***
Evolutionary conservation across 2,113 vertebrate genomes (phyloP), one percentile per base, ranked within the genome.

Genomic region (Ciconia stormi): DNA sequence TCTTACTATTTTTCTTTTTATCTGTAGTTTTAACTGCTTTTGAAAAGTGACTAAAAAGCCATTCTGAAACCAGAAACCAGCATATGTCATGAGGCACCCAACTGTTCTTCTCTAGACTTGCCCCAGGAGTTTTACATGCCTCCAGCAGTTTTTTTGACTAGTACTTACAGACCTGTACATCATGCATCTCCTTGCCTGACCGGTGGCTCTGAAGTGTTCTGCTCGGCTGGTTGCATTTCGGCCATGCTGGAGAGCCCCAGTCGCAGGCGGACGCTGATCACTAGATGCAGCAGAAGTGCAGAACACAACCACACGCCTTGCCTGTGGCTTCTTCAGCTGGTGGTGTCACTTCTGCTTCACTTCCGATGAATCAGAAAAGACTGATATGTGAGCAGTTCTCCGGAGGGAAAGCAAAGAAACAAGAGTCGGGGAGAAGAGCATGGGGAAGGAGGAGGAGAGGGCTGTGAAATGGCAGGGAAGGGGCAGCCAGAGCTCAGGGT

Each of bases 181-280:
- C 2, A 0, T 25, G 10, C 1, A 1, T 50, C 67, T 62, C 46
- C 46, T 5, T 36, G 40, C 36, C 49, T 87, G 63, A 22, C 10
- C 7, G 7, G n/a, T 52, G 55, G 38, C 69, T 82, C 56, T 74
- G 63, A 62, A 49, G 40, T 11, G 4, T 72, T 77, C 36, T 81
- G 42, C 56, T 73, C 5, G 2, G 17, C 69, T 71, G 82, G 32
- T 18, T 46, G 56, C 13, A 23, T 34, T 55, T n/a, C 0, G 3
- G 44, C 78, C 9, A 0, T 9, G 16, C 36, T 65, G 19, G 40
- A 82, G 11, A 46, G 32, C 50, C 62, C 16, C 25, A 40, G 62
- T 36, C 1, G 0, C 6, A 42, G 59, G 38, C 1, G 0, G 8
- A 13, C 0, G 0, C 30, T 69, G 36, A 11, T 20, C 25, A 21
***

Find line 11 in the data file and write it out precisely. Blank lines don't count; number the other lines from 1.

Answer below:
- A 82, G 11, A 46, G 32, C 50, C 62, C 16, C 25, A 40, G 62